So wide is the remit of this Inquiry, initiated in the fall out that followed the dramatic eruption of the phone-hacking scandal at the News Of The World last summer, that I fear its findings will either be too detailed or too generic to be of any real use. Either in ensuring that any future evidence of criminal activity on the part of journalists isn’t ignored by the police and hidden by their employers, or in making the press at large a more respectful and respected industry.
But the top line up of celebrities, editors and other interested parties has made for entertaining (if occasionally harrowing) viewing, and kudos to Brian Leveson and his team for putting all that content online for future consumption – there’s several PHDs worth of material on the Leveson site already, and the best way to navigate it is to pick a person you’re interested in hearing from on this list here, and then find the relevant day’s content from this page here.
The Leveson proceedings, of course, have been accompanied by a plethora of commentary from media, political, legal, academic and other circles. So much comment, in fact, it would be almost impossible for me to say anything here that hasn’t already been said ten times before. But, partly to justify how much time I spent watching footage from the Inquiry last weekend, here are the three main issues that come to my mind.
1. Enforcing the law
There’s been a lot of talk about new rules to regulate the press, yet the problem in Hack-gate, surely, wasn’t a lack of rules, but an unwillingness to enforce them. Hacking into voicemail accounts is illegal, and there was plenty of evidence that a number of News Of The World journalists and contractors had either done so, or paid others to do so on their behalf. Yet only two were prosecuted.
I know the second phase of Leveson’s Inquiry will focus on the relationship between the police and the press, but surely the two most important questions stemming from last year’s scandal at the NOTW were this: why did the Metropolitan Police fail to prosecute most of the hackers (budgetary issues, incompetence, political pressure, fear, corruption?), and what can be done if and when companies deliberately cover up the criminal actions of their employees, as it is alleged News International did?
Jumping into the tricky domains of privacy rights and possible state regulation of the press before answering those core questions seems, to me, a case of misguided priorities.
2. Tabloids and superstars
The debate over privacy rights long precedes the Hack-gate explosion, with the press initially on the offensive over what they saw as an abuse by some in the legal profession of the 1998 Human Rights Acts to help rich celebrities and corporations protect secrets it was, some might argue, in the public interest to expose. But now the papers are on the defensive, after a string of celebrities and other members of the public took to Leveson’s stand to recount the horrors of having tabloid hacks invade their lives.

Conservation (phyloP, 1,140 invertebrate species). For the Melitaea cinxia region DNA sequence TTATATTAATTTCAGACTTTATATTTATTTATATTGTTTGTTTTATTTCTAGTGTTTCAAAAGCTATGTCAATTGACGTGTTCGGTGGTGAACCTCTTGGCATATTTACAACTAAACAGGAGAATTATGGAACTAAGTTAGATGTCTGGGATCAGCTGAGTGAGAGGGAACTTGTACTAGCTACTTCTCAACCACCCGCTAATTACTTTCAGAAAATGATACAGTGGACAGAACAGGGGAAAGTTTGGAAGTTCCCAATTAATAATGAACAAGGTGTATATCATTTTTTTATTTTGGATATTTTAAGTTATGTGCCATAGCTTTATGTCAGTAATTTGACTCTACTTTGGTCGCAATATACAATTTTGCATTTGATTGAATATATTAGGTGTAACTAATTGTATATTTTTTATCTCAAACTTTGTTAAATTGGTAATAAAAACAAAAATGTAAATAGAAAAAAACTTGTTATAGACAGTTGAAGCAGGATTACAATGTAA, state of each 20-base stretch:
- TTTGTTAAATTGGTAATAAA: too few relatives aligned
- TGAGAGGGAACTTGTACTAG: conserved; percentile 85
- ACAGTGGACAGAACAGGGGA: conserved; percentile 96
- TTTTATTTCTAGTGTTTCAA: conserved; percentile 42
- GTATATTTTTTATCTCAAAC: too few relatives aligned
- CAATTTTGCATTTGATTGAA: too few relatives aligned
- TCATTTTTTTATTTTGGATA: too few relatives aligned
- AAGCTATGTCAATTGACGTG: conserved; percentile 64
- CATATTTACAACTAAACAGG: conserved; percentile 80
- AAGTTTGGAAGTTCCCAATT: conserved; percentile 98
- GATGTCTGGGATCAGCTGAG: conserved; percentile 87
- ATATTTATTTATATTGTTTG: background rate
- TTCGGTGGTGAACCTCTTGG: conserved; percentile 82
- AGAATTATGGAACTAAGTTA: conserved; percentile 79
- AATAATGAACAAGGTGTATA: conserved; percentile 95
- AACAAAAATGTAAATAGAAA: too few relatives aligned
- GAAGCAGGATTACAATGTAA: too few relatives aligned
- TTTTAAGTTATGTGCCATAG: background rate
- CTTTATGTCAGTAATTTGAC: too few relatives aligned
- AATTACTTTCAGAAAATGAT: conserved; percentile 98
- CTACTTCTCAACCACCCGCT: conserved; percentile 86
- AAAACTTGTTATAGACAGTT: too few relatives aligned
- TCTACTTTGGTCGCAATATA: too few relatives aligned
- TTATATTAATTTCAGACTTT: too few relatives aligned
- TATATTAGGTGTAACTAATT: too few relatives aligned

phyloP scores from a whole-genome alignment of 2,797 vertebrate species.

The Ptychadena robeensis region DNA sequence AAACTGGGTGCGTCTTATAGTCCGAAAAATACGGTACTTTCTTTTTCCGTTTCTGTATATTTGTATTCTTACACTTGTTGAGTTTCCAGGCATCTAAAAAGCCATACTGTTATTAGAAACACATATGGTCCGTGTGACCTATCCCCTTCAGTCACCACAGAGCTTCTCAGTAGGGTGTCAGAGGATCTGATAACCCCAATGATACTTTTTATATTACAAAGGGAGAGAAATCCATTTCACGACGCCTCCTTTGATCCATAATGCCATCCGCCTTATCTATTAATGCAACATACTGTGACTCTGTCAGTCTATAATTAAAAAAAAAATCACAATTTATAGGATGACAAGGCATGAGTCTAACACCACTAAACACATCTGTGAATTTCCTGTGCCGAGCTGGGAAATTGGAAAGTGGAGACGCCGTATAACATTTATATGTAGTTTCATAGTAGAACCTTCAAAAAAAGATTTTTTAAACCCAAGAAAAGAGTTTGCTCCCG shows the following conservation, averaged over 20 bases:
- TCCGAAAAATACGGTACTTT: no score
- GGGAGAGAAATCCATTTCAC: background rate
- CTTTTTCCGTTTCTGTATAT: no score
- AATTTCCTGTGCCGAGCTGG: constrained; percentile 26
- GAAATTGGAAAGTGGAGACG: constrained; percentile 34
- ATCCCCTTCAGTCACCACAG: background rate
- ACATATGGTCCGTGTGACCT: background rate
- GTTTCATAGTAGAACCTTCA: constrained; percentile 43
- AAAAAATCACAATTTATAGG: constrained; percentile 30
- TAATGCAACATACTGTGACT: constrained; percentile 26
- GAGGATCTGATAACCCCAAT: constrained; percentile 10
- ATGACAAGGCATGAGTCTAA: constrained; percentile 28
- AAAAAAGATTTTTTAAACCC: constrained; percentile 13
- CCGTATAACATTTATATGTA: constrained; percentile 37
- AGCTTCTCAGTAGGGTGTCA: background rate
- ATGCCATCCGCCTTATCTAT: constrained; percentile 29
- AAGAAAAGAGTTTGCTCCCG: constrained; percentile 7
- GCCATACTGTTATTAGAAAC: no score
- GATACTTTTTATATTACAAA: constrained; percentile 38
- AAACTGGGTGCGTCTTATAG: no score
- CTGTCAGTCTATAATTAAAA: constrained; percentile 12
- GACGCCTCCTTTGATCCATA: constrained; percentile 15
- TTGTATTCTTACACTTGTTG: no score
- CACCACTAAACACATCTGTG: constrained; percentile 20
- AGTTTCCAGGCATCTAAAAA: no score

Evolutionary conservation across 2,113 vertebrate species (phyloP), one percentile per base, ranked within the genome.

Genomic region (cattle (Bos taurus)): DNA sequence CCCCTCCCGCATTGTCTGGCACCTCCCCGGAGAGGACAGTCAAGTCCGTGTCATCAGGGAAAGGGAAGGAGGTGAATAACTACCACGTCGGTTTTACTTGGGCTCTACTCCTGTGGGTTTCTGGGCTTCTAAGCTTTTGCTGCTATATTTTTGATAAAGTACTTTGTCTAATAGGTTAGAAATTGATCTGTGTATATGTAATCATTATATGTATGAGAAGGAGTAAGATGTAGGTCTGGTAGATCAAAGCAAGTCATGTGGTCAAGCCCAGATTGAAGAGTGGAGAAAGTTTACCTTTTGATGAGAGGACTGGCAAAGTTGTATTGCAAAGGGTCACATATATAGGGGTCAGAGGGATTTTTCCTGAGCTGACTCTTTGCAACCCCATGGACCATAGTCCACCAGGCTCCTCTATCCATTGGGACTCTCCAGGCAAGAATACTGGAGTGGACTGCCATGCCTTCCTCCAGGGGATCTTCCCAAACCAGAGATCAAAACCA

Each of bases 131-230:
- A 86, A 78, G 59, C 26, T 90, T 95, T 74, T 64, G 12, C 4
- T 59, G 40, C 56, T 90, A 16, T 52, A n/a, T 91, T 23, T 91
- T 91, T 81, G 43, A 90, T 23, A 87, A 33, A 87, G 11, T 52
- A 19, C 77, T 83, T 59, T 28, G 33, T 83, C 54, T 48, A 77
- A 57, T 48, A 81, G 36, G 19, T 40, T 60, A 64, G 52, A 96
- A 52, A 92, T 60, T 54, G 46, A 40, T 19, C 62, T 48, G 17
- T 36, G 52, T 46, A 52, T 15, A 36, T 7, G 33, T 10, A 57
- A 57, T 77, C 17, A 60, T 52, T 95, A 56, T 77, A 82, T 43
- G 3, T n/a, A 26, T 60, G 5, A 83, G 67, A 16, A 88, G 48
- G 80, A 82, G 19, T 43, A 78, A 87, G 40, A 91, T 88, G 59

While privacy law is something that does deserve both scrutiny and debate – though probably better away from something as emotive as the Hack-gate scandal – one thing that is rarely mentioned in that discussion is the often-times symbiotic relationship between famous people, the media and brands they work for, and the tabloid and celebrity press. Many of the celebs who have spoken at the Inquiry have disputed the idea that they courted the tabs for coverage at the start of their careers, partly to debunk that common if dubious argument: “the papers made you famous, so now they have a right to make your private life public”.
Now, perhaps those celebs didn’t personally court the tabloids, but if we’re being honest, the PR agencies of the music, movie, TV and publishing companies they worked for, and the brands they took sponsorship from, almost certainly did. Because those PRs know that a small number of tabloid-esque newspapers, magazines, websites and TV shows have access to large portions of the population. Those media are still the biggest generators of hype, and play an important part in helping certain individuals build the sort of public profile that enables them to demand mega-bucks fees oblivious of their artistic talents. Big profile equals big audience equals big fee.
And you only have to look at the sorts of articles that appear in the ‘most read’ lists on tabloid websites to see that it’s reporting on celebrity’s private lives that is ensuring the tabloid media maintain their mass audience appeal in the digital age, which in turn means they are as valuable as ever to anyone charged with the task of building the profile – and fees – of a new singer, actor, athlete, writer, presenter or reality TV wannabe. The private lives of today’s stars are certainly helping the stars of the future.
Does any of that justify newspapers invading the lives of the famous, and splashing private moments, sensitive secrets, twisted truths and bitchy remarks across their pages? Probably not. But it would be disingenuous and unhelpful for the rich and famous to disregard the role the popular press plays in turning talented actors and such like into multi-million pound fee earning superstars. And that’s surely something to consider in the wider debate on the human right of privacy?
3. Everyone’s a media now
My final Leveson point was touched on in this post on the Fleet Street Blues blog earlier this week. There has been a lot of talk of regulating the press. But what does that mean, actually, in an era when everyone is a potential journalist with the theoretical ability to reach millions in minutes? Leveson has taken evidence from some in the social media and blogging domain of course, and this issue is on other agendas. But before too much effort is put into creating an all new press regulator, perhaps some serious thought should be given to what exactly the ‘press’ is?
And here end my Leveson thoughts. For now.